The Girl in the Green Raincoat is a Tess Monaghan Novel by Laura Lippman, previously published in a serialized format for The New York Times. After really enjoying Lippman's standalone novel, I'd know you anywhere, I jumped at the chance to review her latest book. Although The Girl in the Green Raincoat is Tess Monaghan #11, readers like myself for whom this is their first encounter with Tess are able to jump into the novel really comfortably without too much wondering about who is who. This particular story begins with Tess confined to bed-rest during a difficult and unexpected pregnancy. Appalled at the situation, Tess' first request is for a pair of binoculars which she uses to watch her unsuspecting neighbours walk their dogs. Most interesting among these neighbours is a woman in a green raincoat walking an Italian greyhound in a matching jacket. When the dog is seen running away without its owner, Tess takes it in and tracks down the owner over the telephones and offers to return the dog. The man who answers the phone is both surprised that the dog was found, and uninterested in its return, so Tess asks to speak to the wife who is apparently away on business. As time passes and the woman in the green raincoat fails to make an appearance, Tess begins to suspect that the woman is missing and that a larger mystery is about to be uncovered.“I’m being held hostage,” Tess Monaghan whispered into her iPhone. “By a terrorist. The agenda is unclear, the demands are vague, but she’s prepared to hold me here at least two months. Twelve weeks or eighteen weeks, depending on how you look at it.”
“Nice way to talk about our future child,” said her boyfriend Crow.
The Girl in the Green Raincoat is a fun and easy mystery read. Lippman manages to tell the story in a unique way due to the fact that Tess is confined to her bed for the course of the novel. The book definitely builds up some suspense, although I found myself reading less for the mystery than simply because I was enjoying the writing and the sense of humour. The mystery itself had a few decent twists, although I never found myself truly invested in its outcome. I was a little puzzled by the very overly emotional last few chapters, which seemed out of place. In the author's note Lippman says she wanted each chapter to be its own little story, and although The Girl in the Green Raincoat succeeds in that respect, I read the book in one sitting and I almost thought the last couple chapters belonged in another book. However, I was definitely intrigued enough that I'll likely try another Lippman in the future as her writing blends mystery with believable characters for easy but satisfying books. Overall, The Girl in the Green Raincoat is a light but enjoyable little mystery and exactly the kind of book perfect for a plane ride or rainy evening, the reader is able to dip into Lippman's world, enjoy themselves without thinking too hard, and find themselves just as happily on the other side when the experience is over.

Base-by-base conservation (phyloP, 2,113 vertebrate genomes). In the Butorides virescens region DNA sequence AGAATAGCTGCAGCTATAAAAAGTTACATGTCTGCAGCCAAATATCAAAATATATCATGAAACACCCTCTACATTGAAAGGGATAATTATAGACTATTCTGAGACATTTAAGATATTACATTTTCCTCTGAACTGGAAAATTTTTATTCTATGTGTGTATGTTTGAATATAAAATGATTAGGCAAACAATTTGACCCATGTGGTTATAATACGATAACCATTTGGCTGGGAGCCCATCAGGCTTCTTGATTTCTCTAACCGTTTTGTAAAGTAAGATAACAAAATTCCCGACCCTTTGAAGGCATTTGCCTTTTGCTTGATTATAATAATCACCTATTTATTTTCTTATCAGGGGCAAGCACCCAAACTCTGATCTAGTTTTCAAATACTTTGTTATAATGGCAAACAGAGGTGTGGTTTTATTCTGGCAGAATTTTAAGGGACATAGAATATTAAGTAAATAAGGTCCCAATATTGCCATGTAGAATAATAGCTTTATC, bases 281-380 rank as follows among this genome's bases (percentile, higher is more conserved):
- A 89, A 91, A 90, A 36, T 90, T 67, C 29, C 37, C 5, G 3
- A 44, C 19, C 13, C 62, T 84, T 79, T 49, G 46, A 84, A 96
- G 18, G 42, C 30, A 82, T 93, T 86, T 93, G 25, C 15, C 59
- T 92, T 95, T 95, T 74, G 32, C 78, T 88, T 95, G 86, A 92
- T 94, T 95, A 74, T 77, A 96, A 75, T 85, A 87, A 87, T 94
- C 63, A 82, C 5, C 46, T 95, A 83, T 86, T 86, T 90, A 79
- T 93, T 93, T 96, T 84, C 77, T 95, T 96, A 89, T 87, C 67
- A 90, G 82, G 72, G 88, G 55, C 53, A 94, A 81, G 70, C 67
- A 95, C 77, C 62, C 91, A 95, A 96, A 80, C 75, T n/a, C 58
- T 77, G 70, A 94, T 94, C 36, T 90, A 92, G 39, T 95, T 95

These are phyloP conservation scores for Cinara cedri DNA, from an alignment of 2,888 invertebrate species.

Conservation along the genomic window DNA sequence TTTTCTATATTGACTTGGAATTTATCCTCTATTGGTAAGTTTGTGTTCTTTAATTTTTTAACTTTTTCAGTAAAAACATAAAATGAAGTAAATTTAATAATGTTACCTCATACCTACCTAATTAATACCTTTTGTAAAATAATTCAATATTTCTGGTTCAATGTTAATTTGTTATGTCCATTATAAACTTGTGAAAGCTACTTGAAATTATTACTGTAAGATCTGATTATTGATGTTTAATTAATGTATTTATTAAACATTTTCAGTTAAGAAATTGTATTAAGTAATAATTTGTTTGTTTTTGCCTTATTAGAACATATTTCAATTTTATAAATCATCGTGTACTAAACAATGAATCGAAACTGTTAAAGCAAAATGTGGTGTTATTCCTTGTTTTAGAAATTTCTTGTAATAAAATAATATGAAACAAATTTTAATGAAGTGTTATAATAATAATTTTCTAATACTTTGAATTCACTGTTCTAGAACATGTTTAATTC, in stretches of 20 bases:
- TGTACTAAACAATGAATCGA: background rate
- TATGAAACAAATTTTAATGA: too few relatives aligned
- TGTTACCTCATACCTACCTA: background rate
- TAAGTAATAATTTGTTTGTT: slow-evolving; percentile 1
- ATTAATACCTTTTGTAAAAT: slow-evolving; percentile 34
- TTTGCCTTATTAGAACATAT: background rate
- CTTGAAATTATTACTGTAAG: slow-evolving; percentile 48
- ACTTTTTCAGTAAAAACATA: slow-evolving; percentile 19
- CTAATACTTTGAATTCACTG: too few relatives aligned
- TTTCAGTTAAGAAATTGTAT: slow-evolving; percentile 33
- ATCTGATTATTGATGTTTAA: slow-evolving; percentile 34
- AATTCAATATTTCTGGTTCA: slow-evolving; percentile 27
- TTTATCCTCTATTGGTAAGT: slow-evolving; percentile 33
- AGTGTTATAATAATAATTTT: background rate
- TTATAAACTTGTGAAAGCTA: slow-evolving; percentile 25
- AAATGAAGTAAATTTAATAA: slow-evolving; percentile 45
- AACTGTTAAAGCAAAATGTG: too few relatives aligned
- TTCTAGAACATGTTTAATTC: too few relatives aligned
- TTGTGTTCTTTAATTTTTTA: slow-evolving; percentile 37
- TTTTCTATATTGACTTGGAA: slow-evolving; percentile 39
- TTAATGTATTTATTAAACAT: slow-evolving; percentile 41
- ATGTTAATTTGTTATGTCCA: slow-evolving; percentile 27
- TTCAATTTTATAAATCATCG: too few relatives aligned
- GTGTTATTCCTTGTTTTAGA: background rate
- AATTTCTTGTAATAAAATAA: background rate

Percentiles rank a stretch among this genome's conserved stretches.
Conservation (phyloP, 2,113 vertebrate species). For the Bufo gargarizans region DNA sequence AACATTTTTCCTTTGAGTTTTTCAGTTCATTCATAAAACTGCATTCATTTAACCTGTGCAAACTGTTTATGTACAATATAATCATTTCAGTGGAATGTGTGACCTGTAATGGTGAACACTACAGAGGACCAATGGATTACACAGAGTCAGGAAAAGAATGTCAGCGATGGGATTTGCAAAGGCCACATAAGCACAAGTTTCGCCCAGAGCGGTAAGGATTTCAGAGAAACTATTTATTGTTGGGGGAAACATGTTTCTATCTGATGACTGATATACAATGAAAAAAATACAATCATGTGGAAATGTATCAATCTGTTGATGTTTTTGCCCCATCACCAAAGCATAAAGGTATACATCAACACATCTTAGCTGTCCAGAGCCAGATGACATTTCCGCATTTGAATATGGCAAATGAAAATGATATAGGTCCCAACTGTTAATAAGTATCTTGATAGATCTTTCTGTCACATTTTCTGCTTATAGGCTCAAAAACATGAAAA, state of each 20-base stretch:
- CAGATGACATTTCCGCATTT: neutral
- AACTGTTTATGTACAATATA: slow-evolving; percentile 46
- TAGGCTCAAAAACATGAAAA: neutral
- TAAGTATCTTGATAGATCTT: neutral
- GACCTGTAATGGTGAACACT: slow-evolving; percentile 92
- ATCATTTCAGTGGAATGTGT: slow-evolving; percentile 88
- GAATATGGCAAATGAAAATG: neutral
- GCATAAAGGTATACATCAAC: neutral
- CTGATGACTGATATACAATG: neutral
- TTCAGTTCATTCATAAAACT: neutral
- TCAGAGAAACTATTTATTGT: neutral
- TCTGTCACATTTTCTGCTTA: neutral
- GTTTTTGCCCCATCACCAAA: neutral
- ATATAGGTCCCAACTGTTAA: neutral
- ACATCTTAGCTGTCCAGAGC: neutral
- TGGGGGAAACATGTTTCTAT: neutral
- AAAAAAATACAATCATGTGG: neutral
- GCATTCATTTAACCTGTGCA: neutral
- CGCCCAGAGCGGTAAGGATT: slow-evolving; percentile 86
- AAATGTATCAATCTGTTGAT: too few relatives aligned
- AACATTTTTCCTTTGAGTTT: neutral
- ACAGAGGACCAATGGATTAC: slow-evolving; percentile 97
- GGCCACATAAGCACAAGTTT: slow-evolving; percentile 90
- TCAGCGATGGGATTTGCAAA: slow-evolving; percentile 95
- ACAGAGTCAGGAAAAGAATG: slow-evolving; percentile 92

As a minor but annoying side note and as indicated by Lydia in her review, the raincoat on the cover of this book is most certainly not the "celery green" described by Tess in the novel. Was it seriously that difficult for them to find a coat in the right colour?
Release Date: January 1, 2011
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This review was a part of TLC Book Tours. Click here to read what other tour hosts thought. For the purpose of this review I was provided with a copy of the book which did not require a positive review. The opinions expressed in this post are completely my own.